The lack of access to electricity in Africa sparked off-grid energy development across the globe. As a continent with countries that lack proper infrastructure, Africa became a leader in solar energy developments that influence the rest of the world.
Renewable energy solutions paved the road for communities in need to access electricity at a much lower cost than coal and gas.
Adaptation to renewable energy in private and commercial sectors presents economic development and investment opportunities.
As a leader in solar electricity distribution in Nigeria, Lumos is responsible for improving the quality of life of the communities suffering from poor and unreliable connection to the grid.
Alistair Gordon, CEO of Lumos, shares the importance of this development: “Energy is very aspirational, and people move up what you might call the energy ladder. They get a new job, they want a bigger TV, they need more power. So you have to have the flexibility in your solution to deal with that — people are changing.”
The solar energy business model is spreading from Africa to other parts of the world. Profitable, data-based business models operating in Africa, received international recognition according to the latest report from the International Energy Agency.
Based on IEA’s report, current energy investment plans will not be able to provide electricity to Africa’s rapidly growing population.
Out of the 1.3 billion population, 600 million lack access to electricity and 900 million lack access to clean cooking facilities.
Africa’s population is projected to reach 2 billion prior to 2,040. It is crucial to strengthen economic growth and electric infrastructure development for the fastest-growing population.
Since current plans can’t provide electricity to nearly half of Africa’s population, modern renewable energy solutions could be the ideal solution.
Not only to communities in Africa, but to 840 million people worldwide that live without access to safe and reliable electricity sources.
Report findings strengthen the need for clean energy technologies, such as solar PV. Natural gas sources are much more limited than sunshine.
Alistair Gordon the CEO of Lumos explains why governments should support solar energy development. “Investment in solar and government backing is crucial to driving economic growth and sustainable development,” said Gordon.
“This comprehensive report from the IEA demonstrates the huge opportunity Africa has to leapfrog the fossil fuel industry and provide a better quality of life for everyone through clean, affordable and reliable energy. Nevertheless, there are still 600 million people living with no access to electricity in sub-Saharan Africa, so there’s a lot of work still to be done,” Gordon added.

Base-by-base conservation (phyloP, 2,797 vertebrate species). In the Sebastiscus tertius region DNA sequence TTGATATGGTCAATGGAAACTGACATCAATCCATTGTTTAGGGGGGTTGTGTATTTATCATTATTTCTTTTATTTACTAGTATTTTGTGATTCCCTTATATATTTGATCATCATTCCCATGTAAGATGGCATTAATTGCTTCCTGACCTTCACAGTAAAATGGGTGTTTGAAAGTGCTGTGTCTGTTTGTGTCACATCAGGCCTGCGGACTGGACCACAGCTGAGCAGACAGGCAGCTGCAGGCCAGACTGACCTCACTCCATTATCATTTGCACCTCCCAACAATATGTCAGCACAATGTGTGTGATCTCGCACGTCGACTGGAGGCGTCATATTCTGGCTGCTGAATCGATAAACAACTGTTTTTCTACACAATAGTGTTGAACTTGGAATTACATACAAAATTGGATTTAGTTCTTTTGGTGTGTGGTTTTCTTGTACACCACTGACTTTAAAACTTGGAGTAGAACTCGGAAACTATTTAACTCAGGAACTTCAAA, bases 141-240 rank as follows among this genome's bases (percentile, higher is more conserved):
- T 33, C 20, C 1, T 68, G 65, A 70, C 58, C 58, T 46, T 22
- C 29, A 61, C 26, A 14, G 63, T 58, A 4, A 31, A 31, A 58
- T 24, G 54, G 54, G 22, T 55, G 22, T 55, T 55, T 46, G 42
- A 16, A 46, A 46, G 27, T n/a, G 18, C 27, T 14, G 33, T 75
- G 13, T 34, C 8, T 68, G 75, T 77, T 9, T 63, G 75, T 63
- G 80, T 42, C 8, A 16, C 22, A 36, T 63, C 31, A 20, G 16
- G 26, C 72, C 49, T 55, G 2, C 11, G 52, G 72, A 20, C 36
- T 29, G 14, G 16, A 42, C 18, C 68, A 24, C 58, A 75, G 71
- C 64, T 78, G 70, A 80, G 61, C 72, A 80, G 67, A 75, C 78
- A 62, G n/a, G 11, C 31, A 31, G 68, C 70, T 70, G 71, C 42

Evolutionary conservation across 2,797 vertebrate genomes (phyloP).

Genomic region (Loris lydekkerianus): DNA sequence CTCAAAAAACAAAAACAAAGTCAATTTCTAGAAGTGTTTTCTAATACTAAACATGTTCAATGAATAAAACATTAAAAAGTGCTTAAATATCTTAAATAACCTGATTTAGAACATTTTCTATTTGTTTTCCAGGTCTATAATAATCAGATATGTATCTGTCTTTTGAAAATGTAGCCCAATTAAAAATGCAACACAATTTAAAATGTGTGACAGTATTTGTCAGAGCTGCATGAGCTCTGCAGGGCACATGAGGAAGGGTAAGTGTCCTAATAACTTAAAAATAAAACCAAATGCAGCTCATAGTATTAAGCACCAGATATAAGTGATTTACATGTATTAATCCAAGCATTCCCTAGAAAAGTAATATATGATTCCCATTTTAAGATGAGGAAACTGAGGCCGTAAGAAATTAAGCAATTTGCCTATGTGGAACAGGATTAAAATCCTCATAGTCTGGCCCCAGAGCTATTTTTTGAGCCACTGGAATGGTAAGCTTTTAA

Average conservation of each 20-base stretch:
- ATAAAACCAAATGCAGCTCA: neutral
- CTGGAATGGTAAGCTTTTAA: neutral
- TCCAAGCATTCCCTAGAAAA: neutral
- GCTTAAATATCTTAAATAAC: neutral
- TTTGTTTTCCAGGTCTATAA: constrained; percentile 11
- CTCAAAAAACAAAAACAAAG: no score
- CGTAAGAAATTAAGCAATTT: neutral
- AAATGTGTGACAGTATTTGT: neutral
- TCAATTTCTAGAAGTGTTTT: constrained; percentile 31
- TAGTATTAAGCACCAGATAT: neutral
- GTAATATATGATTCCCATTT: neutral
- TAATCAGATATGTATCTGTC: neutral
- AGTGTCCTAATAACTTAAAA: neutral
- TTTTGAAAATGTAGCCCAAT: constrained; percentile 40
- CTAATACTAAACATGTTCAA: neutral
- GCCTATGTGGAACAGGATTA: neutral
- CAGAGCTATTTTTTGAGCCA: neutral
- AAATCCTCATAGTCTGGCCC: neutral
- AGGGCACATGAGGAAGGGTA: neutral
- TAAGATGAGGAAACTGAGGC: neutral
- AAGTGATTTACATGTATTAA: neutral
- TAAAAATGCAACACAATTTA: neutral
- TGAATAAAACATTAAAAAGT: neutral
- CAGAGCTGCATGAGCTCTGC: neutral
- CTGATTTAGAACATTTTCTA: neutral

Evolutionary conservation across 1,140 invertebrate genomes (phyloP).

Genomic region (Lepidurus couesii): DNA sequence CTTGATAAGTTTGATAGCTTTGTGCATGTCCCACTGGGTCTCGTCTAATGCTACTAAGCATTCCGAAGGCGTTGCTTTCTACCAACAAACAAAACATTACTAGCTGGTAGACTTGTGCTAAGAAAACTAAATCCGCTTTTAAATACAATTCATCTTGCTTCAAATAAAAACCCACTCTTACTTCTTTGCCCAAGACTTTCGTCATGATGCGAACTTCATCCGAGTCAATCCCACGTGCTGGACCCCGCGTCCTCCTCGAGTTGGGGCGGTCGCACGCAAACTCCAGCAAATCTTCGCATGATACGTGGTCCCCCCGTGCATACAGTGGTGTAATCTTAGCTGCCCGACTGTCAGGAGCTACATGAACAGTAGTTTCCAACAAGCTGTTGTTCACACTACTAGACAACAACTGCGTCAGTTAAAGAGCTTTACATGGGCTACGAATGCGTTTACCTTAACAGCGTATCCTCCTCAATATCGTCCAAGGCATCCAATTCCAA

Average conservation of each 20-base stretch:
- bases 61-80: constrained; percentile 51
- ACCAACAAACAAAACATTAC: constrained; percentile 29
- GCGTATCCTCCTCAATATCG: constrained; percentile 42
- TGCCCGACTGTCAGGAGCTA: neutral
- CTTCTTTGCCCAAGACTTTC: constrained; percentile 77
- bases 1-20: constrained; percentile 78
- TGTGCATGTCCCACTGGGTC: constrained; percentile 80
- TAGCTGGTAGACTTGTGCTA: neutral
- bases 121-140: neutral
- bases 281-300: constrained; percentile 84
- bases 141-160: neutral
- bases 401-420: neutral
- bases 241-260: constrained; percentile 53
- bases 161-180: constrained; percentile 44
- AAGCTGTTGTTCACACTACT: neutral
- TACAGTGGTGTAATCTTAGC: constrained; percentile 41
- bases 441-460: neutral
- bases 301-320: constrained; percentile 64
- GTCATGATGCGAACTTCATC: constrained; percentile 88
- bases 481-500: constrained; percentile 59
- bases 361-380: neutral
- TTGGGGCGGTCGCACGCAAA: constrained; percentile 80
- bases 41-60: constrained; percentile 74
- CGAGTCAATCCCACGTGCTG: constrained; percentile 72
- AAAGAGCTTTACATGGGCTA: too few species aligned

Lumos sets an example to government bodies and companies across the globe to support the growing industry.
Government and stakeholder partnerships contribute to the common, highly demanded goal of providing clean energy solutions.
The global off-grid energy market identified commercial investment opportunities, technology developments and challenges.
Back in October, The Off-Grid Energy Access Forum that was held in London, presented up-to-date business data, financial information and risks of the solar power industry.
In addition, certain business models that evolved in Africa may or may not work in other developing countries around the globe.
The mobile pay-as-you-go (PAYG) business model boosted solar energy usage in African countries.
Availability of networks applied to the development and convinced stakeholders to invest in solar solutions.
However, in Latin America, PAYG is not available in rural areas.
Alternative electricity payments are collected in local shops.
For example, in Guatemala, salesmen deliver the hardware directly to customers, who paid for the installments at selected local shops.
The PAYG model attracts investors from Europe and the United States, but the local shops’ distribution model is difficult to measure financially.
Local governments explore new ways to implement PAYG business models in Latin America.
There’s a challenge to predict if investment in the expansion of electricity will eventually pay off.
Big data is necessary for making business decisions for the off-the-grid solar energy industry.
Consumers’ data allows companies to provide better service and development. In addition, banks, governments, insurance companies, and venture companies, all rely on data access for investment and partnership decisions.
In countries, these companies are dedicated to helping, there are a lack data protection regulations and a breach risk.
Without protection or a collective data system, it’s nearly impossible to expand solar systems.
Data research helps companies to locate areas with reliable customers, analyzing potential sites, and evaluating future areas for development.
On a global scale, solar energy companies request that governments enhance partnerships with mobile providers to access the necessary data for success.
Following Africa, the rise in off-grid energy demand drives development and investment in rural areas of Asia and Latin America as well.
Africa contributed greatly to this market supporting population growth, quality of life and local economies.
At Lumos, Gordon explains that the “focusing on unit profitability and we believe that corporate profitability will follow.”
Recognizing the contribution of companies such as Lumos, government bodies and stakeholders supports business development in Africa and rooting the message on other continents.
Investors, companies and public organizations get involved with partnerships on a local and global scale to provide electricity for communities living off-the-grid.